Note: Below you’ll find a fact pattern, using entirely fictional people, that illustrates a type of securities fraud.
Aiesha lives in Brooklyn, NY, and is active in her church. Last June, she was approached by a fellow church member about an investment opportunity that he said was too good to miss.
The man said he was a successful money manager and represented GTF Enterprises, Inc., a firm comprised of “extremely knowledgeable strategists with years of experience working with top financial firms on Wall Street.” Aiesha wasn’t sure what a strategist did but she figured they had to be smart and important.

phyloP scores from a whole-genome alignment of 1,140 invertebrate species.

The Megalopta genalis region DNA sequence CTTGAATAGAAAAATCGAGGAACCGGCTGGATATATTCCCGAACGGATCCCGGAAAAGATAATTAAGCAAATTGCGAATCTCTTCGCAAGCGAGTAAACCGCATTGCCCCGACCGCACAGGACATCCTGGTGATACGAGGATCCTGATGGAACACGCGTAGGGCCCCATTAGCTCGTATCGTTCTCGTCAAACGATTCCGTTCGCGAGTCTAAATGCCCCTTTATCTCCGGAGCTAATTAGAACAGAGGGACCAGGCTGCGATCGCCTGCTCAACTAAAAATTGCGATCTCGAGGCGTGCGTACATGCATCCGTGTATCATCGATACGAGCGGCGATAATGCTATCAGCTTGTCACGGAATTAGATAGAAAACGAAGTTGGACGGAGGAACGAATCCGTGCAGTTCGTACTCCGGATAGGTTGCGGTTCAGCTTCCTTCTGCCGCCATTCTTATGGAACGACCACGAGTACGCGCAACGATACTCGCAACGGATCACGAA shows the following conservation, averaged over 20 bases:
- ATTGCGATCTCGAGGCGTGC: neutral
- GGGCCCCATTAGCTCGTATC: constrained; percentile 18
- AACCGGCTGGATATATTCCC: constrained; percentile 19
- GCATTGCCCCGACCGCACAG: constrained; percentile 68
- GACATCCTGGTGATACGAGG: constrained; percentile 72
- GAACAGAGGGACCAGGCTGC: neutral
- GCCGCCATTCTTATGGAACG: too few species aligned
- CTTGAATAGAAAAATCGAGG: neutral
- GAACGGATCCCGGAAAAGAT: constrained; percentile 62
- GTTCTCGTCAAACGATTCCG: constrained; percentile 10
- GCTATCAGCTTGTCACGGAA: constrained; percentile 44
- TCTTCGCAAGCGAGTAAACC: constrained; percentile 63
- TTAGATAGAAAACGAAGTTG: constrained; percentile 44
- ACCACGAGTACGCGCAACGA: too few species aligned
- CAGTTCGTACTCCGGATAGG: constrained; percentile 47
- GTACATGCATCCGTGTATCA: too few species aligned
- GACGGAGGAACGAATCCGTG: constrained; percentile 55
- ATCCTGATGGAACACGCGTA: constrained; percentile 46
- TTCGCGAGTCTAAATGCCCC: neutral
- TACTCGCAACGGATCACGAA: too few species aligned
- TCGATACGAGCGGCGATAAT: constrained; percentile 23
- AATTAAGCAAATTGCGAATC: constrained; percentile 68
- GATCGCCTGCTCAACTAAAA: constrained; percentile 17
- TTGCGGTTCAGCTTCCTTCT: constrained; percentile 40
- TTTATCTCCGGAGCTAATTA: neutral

Aiesha also was told that:
She initially invests $5,000. Each quarter, she receives account statements showing high returns. Based on the account statements, and pressure from other church members, she withdraws all the money from her savings account and invests it with GTF.
But, if it sounds too good to be true… it usually is. Soon, she learns that she has lost her entire life savings. She is a victim of affinity fraud, a type of scam that preys upon members of groups such as religious, ethnic communities, the elderly, or professional groups.